South East Now the Largest Centre of Games Development in the UK

TIGA, the network for games developers and digital publishers and the trade association representing the video games industry, has published new data showing that the South East of England is now the largest centre of games development. In the year ending March 2016, the South East employed 2,574 development staff compared to London’s 2,418. London, though, was home to more games companies (222).

 2016 Percentage Share of UK Industry

20.5 % South East

19.3% London

10.3% North West

9.7% Scotland

8.9% West Midlands

8.3% East of England

5.4% Yorkshire & Humber

4.1% North East

4.0% East Midlands

2.0% South West

1.2 % Wales

0.2% Northern Ireland

Dr Richard Wilson, TIGA CEO, said:


“The South East has surpassed London as the largest centre of games development in the UK. The South East benefits from a number of important games clusters, including Oxford, Brighton and Portsmouth. Excellent universities provide these clusters with first rate graduates. The region also boasts some iconic and innovative games studios including Climax, Natural Motion, nDreams, Rebellion and Supermassive, to name but a few.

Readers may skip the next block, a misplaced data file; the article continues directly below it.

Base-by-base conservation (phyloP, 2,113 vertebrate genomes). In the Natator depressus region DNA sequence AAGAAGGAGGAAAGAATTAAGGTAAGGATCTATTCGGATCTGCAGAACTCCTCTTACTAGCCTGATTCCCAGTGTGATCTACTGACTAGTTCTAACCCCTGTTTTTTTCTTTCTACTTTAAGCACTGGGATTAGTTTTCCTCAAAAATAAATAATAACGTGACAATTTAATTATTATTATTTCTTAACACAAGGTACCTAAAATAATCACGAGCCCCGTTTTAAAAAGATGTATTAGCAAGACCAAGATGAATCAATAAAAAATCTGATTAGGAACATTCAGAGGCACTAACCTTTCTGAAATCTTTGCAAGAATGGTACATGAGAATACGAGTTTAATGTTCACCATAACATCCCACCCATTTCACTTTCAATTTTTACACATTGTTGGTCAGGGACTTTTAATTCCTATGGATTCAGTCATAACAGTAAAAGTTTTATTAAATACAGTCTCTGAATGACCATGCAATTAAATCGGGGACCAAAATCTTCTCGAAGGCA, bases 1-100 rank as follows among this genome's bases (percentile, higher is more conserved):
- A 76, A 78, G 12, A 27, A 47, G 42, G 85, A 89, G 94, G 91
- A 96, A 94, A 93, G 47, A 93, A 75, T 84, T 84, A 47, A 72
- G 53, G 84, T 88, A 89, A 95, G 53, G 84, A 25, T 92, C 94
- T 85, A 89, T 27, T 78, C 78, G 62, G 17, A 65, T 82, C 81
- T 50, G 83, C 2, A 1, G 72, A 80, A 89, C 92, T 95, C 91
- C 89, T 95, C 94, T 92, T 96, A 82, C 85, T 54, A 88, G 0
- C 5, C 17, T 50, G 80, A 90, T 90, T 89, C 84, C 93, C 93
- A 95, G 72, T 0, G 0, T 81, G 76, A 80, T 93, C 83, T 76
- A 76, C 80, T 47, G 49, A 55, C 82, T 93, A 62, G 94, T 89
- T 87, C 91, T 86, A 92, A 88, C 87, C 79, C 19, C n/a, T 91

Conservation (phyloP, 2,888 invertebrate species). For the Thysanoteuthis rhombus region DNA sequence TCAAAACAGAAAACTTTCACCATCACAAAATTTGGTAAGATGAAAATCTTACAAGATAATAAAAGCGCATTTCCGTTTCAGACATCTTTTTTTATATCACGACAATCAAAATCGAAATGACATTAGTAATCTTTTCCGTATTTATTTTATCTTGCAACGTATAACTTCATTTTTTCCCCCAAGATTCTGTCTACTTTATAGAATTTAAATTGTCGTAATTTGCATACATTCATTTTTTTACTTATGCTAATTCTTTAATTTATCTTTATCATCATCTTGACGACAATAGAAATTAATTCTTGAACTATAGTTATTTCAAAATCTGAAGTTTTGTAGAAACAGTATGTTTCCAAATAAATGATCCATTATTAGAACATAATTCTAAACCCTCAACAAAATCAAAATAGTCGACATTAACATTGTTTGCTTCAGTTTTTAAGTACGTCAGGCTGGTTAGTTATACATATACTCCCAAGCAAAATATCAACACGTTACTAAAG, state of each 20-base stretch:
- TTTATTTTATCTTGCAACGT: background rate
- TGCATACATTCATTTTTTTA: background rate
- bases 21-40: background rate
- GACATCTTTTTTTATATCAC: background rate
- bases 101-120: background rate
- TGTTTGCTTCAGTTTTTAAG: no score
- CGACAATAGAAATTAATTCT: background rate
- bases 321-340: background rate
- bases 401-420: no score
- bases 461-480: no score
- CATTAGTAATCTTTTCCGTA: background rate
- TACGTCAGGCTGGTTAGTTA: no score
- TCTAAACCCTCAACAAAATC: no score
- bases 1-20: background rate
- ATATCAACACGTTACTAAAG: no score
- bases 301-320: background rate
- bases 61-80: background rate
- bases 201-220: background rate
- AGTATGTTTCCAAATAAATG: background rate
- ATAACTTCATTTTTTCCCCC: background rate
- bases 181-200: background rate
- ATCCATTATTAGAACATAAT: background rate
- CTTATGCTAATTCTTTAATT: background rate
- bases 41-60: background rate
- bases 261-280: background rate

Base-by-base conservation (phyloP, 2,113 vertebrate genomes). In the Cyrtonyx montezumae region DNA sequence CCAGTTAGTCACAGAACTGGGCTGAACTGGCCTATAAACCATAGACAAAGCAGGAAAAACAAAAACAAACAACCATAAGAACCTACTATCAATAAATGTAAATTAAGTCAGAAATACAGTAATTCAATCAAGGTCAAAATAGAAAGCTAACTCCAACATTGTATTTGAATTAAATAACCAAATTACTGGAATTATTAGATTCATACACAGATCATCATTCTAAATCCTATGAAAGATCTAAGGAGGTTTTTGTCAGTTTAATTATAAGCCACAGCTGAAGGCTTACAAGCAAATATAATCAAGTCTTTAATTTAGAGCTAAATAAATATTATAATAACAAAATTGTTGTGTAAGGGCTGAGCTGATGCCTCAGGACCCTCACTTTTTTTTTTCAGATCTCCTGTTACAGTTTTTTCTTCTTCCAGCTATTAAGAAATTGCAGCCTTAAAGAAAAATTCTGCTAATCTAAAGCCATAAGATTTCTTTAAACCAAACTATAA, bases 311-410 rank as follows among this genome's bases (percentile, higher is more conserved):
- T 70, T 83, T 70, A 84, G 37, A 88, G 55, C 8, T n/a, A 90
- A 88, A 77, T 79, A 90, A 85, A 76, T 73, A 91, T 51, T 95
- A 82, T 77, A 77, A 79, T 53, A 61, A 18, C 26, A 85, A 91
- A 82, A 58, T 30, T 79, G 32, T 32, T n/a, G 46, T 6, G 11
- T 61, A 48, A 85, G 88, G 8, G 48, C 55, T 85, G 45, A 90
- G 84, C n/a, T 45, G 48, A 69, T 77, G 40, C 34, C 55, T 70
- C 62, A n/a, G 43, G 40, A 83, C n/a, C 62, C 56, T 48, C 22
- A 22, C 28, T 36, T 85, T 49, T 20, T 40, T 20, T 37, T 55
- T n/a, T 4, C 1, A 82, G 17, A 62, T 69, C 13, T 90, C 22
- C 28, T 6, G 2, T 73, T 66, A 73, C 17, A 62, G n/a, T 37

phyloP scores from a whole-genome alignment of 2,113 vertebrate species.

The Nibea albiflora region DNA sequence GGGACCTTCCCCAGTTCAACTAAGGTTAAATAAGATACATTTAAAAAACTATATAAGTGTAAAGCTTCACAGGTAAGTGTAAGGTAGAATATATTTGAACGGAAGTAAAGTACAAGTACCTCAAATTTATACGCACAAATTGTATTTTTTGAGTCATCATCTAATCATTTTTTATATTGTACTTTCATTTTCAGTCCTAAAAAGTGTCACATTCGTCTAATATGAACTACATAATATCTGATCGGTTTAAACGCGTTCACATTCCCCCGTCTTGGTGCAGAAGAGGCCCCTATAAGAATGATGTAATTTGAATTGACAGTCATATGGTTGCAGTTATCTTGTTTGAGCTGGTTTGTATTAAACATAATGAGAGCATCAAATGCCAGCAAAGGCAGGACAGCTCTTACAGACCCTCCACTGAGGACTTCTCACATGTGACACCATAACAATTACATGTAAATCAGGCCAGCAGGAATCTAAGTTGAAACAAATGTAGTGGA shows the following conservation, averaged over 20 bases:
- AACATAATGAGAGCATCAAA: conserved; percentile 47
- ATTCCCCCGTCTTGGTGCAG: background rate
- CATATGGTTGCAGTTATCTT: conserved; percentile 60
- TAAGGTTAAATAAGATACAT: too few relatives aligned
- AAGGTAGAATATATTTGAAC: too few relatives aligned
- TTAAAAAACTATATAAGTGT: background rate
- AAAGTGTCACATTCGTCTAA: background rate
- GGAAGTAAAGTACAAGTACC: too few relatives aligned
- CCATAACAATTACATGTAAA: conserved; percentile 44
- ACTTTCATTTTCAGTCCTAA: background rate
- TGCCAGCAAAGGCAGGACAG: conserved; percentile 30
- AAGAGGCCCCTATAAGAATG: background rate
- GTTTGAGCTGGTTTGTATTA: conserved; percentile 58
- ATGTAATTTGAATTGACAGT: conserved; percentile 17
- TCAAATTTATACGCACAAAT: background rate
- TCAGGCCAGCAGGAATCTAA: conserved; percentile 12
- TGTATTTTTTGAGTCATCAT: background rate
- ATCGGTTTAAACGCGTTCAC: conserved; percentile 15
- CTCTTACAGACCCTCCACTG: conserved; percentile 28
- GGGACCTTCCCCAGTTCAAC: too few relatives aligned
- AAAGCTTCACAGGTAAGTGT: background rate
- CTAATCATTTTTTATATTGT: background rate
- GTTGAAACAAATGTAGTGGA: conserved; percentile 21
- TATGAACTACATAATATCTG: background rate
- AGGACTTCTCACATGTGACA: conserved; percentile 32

“London remains a games development powerhouse. The capital is home to 222 games companies, including King, Sony and Space Ape Games and has good access to highly skilled developers from terrific universities and a number of finance providers.

“Although London and the South account for almost 40 per cent of employment in the games development industry, the sector differs from other UK media sectors in being spread very widely across the UK: the third and fourth largest centres of games development by headcount are the North West of England and Scotland, respectively. Many of the games clusters in the different regions of the UK are home to innovative studios and are supported by good universities. Policy makers should take further steps to improve access to finance, encourage the uptake of Games Tax Relief and R&D Tax Credits, enhance access to high skilled developeres and strengthen industry-university links in order to nurture and promote local, regional and national games centres.”